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Flit's folding ebike charged up for Cambridge success

From left at the first public testing day for the Flit 16 are Joe Sherwood, Dave Henderson, and Alex Murray. Picture: Keith Heppell
From left at the first public testing day for the Flit 16 are Joe Sherwood, Dave Henderson, and Alex Murray. Picture: Keith Heppell

The Flit 16 folding ebike was put before the public for the first time on Saturday.

Buyers, possible buyers and the curious went along to Allia’s Future Business Centre on King’s Hedges Road where two bikes were available to ride throughout the day.

Huge interest precedes the on-sale date later this month for the first Flit ebike, which was on display in its Cambridge Blue and charcoal grey incarnations. The commuter-oriented ebike – prices will be announced mid-month – was designed from scratch by Flit’s inventor Dave Henderson and boasts a fold-down time of 10 seconds, weight of just 14kg and a range of 25-30 miles on a single charge. It's impressive enough to have earned designer David Turpin the 2019 ACID Design & IP Champion award for his work on the project.

“In developing this ebike," said David, "we focused not only on reducing weight, having it fold down small, and making sure it rides well, but also on ensuring that it has a coherent design that anyone would be proud to own.”

And the looks, which generated a lot of praise from testers.

“People were particularly attracted to the look of the ebike," says managing director and co-founder Alex Murray, "both because of the colour and design, and because the built-in battery means that at first glance it doesn’t look electric.

“Test riders were also impressed by how well the ebike handles. There’s a preconception that most folding bikes ride poorly because of their smaller wheels, but it doesn’t need to be this way. By designing from scratch and fully integrating parts like the battery into the frame, we’ve also managed to reduce both the weight and the folded size of the ebike. Combined with the ability to roll it when folded, this was a major plus for lots of our test riders who often want to use or store it in places without a lot of space.”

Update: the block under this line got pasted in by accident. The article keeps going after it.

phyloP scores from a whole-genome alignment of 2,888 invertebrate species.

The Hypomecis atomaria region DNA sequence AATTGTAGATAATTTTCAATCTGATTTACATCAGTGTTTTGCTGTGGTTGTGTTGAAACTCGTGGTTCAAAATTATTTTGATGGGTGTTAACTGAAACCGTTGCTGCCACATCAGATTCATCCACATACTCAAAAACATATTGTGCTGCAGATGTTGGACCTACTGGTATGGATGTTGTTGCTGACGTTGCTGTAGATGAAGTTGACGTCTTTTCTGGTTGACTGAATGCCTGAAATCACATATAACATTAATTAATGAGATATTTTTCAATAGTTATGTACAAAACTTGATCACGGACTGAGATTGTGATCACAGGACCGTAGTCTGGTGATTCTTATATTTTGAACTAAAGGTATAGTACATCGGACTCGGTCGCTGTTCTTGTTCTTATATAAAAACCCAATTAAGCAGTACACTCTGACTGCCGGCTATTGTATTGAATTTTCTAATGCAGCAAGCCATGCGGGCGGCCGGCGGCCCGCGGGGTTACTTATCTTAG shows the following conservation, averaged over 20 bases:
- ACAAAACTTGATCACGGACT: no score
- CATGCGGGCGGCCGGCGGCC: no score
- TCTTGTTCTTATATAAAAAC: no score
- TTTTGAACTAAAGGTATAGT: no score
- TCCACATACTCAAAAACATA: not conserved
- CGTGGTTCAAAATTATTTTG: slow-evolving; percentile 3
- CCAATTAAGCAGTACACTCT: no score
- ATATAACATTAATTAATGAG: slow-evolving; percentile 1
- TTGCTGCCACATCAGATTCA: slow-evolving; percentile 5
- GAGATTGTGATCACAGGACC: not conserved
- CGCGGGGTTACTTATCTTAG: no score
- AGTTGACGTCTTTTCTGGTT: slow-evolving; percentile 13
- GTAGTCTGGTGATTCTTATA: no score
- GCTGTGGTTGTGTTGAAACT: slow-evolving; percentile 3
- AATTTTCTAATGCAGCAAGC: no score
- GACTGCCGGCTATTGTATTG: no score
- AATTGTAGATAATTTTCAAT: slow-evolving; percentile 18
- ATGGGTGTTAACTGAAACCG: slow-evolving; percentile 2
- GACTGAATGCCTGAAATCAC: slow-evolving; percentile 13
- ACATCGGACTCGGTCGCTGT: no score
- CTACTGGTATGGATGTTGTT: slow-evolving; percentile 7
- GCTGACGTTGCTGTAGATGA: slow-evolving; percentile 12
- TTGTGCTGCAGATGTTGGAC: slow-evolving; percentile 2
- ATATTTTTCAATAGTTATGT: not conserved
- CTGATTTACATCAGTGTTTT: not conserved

The Flit 16 will initially be sold via a crowdfunding campaign before going retail next year.

“Our Kickstarter backers will be able to buy the Flit 16 at a 40 per cent discount compared to the full retail price when it launches to the rest of the public in 2020,” says Alex. “We are committed to building bikes that people find genuinely useful, so our Kickstarter backers will also be invited to join our founders’ club, allowing them to have a say in how we develop future ebikes that we have already started to design.”

Three colours will be available: the charcoal grey, smokey white and “a light blue that is a hat tip to our Cambridge origins”.

Accessories include mudguards, luggage and a travel bag. A three-year warranty on the frame and two-year warranty on the electrical system will be offered as standard.

The Flit 16 has been years in the making. Alex and Dave met in Beijing while studying, and the practicality of a folding ebike had its own logic.

“After living in big cities from London to Beijing, we were tired of traffic jams, overcrowded public transport, and polluted roads, so we developed a folding ebike that is designed to make getting around cities as flexible and free as possible,” Alex said.

Mike Scialom on the Flit 16 at the Future Business Centre. Picture: Keith Heppell
Mike Scialom on the Flit 16 at the Future Business Centre. Picture: Keith Heppell

The Flit 16 is around 6kg lighter than competitors, with Dave using his background as a Jaguar Land Rover engineer to design everything into the frame while ensuring that it keeps the stiffness and handling of a much bigger bike. Particularly neat is the way the battery has been designed into the bar, so you’d not even know it’s an electric bike on first sight. But the team - operational lead Joe Sherwood; technical lead and official inventor Dave Henderson, managing director Alex, design lead David Turpin and marketing lead Gemma Moses - is using the feedback from the day to improve the final production model.

"We had a number of comments that have helped us to improve the ebike as we move into manufacturing," concludes Alex. "For example, based on feedback and our own testing we will change the tyres in manufacturing to puncture resistant ones with lots of grip for reliable riding on potholed city roads, we will raise the handlebar height a few inches to ensure a more comfortable riding position, and we will swap the folding pedals for a more robust pair that can handle years of commuting."

Pricing and Kickstarter details to follow.

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